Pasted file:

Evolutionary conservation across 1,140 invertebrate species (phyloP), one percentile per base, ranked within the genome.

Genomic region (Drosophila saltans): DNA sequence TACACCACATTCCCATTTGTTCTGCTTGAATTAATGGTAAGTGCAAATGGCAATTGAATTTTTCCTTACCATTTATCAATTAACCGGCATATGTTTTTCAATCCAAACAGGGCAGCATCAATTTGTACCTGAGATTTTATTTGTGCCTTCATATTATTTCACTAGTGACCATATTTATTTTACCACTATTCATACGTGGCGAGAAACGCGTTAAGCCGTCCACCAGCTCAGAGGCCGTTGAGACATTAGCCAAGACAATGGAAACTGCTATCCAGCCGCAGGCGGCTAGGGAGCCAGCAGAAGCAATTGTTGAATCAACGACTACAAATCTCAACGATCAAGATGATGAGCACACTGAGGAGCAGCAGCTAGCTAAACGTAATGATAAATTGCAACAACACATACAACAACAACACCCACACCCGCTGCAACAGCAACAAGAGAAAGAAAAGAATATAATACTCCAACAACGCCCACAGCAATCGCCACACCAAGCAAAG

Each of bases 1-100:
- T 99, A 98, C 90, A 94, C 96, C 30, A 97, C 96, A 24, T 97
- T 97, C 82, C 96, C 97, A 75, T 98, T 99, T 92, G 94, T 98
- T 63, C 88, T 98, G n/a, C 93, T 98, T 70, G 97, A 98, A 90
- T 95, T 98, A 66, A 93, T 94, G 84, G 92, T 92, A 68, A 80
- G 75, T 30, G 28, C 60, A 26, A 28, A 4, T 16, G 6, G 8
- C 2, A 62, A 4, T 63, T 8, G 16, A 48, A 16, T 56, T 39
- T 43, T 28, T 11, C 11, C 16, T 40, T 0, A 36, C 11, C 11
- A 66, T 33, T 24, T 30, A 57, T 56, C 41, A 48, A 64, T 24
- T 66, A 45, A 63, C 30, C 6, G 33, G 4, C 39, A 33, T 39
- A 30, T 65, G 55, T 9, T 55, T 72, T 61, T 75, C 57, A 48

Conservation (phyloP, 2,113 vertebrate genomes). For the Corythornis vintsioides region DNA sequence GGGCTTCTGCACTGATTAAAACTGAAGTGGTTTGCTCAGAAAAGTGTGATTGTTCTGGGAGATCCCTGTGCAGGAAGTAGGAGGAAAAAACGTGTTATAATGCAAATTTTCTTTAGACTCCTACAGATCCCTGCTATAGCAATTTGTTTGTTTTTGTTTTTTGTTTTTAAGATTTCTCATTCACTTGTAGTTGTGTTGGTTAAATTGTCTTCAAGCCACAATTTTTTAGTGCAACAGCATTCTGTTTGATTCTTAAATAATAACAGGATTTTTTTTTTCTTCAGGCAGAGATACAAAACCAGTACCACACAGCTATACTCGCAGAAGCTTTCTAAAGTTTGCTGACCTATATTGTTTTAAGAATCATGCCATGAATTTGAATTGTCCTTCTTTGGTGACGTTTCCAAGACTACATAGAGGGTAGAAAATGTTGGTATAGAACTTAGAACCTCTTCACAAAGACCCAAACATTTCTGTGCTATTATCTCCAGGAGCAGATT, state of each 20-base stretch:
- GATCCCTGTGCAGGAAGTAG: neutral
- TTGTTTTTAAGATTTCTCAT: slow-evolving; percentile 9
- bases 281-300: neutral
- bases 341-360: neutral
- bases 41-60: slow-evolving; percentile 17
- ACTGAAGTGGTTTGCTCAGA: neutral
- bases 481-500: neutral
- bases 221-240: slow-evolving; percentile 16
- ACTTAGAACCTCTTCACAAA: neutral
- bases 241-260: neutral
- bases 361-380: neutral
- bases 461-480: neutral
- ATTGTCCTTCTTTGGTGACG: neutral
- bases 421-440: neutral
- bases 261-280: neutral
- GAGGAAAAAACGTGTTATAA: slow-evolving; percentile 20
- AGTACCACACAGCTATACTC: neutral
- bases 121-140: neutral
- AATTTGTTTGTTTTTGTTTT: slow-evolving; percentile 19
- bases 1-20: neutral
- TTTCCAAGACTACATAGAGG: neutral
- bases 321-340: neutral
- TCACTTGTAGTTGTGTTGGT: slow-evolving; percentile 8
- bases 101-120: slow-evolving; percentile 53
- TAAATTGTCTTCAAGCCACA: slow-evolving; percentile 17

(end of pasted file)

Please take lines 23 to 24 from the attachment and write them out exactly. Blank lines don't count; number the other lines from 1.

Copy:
- ACTTAGAACCTCTTCACAAA: neutral
- bases 241-260: neutral